Let me give you another example, with important implications for Zen training in a martial arts context. It is a modern take on a kind of pre-modern martial Bodhisattva. I am using the word Bodhisattva loosely here, not in a technical, doctrinal sense, but as someone whose life is dedicated to serving and saving beings.

In the classic film “The Seven Samurai” directed by the great Japanese filmmaker Akira Kurosawa, there is a single scene, at the heart of the film, where Kurosawa’s understanding of heroism and human striving is revealed. (This scene in the film is based on a traditional Japanese folk tale. The circumstances of the action are different in the folk tale, but the martial arts lesson is the same.) In the scene a Japanese cultural understanding of Zen meditation’s relevance to martial arts is presented simply and beautifully.

Poor farmers from a little village are being harassed, robbed, and humiliated by a roving gang. The villagers will be killed if they can’t come up with some kind of payoff for the gang. The villagers feel the only way out of this extortion is to hire some samurai, professional soldiers, to defend them. It’s a time of civil unrest in Japan, the 16th century, and there are many unemployed samurai available for hire. But every time the poor villagers admit that all they have to pay is a small bag of rice, the arrogant samurai they are trying to hire tell them to get lost.

Finally they meet one man who says he’ll take the job. He was once employed by a rich lord, but now in light of the hard times, he is willing to work for peanuts. We can see from the dignity in this actor’s portrayal that he understands that his sole reason for existing in his society is to protect and serve his employer. If his employer happens to be a bunch of poor nobodies, well, that’s life. This man is calm and strong. “Well trained” would be the way a martial artist would describe him.

He needs to recruit some samurai to help. He will have to pick a few good men. How to test them? He sits in a room, visible from the busy street where many unemployed samurai are walking by. He stations his young assistant just behind the threshold, invisible to anyone approaching the door. The young assistant holds a wooden sword, a bokken, above his head ready to strike down on the head of anyone entering. The older samurai sitting there gestures to a strong young guy walking by. The guy comes over and as he enters, the young assistant brings the bokken crashing down on the entering guy. He’s just about had his head broken – only a parry at the last second kept him in one piece. Furious at the deception the entering guy curses these two and runs off. The older samurai sits, still visible from the street.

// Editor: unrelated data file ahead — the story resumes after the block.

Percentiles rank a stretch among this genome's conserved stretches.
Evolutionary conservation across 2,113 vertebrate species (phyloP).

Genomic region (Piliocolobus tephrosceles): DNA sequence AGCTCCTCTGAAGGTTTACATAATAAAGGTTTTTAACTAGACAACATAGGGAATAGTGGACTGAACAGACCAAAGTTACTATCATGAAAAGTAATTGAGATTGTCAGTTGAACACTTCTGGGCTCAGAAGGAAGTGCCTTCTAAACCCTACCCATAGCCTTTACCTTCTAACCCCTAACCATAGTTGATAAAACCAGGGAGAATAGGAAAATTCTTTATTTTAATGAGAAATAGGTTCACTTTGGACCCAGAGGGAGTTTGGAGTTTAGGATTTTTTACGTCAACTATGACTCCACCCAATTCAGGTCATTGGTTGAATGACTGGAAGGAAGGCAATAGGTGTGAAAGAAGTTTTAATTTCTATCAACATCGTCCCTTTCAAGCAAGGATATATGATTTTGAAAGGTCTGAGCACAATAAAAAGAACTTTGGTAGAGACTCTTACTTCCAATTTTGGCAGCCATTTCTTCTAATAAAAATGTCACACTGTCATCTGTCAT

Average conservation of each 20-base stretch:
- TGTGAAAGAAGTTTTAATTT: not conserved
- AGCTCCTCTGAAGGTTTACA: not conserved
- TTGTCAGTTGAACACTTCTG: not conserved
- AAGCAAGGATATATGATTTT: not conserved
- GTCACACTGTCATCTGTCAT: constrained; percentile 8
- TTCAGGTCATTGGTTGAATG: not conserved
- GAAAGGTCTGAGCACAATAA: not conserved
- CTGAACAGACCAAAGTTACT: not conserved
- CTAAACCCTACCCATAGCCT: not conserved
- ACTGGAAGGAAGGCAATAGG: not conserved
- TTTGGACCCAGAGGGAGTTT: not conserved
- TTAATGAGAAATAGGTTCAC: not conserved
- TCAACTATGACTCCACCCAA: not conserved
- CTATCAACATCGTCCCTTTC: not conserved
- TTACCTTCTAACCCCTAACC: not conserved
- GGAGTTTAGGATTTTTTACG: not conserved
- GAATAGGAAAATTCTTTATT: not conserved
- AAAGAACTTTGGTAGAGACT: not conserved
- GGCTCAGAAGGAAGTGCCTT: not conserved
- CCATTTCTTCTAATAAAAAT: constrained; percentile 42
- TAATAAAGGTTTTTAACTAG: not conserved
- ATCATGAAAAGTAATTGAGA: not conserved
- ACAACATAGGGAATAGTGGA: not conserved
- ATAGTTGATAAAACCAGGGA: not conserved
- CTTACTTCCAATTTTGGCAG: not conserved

Another, better dressed samurai comes walking down the street. The older samurai gestures to this fellow to come in. The fellow approaches. As he crosses the threshold the bokken comes slashing down toward him, but before it can hit him he deftly parries and steps back, muttering, angry that he has to deal with this kind of affront. The older samurai waves him away.

A minute later a third samurai comes walking down the street. His bearing is also well trained. Calm and dignified. The older samurai catches his eye and gestures him to come into the room. The young assistant with the bokken is standing hidden behind the threshold, ready to strike. The samurai approaches the doorway but before he enters he stops, sensing the presence of someone just behind it. He looks at the older samurai, and a little smile crosses his face, as if to say hey, what’s with the guy hidden behind the door. Seeing this reaction the older samurai seated there gets up, delighted, bows to this third samurai, calls the young assistant away from the door and invites the third samurai in. He has found his first qualified recruit.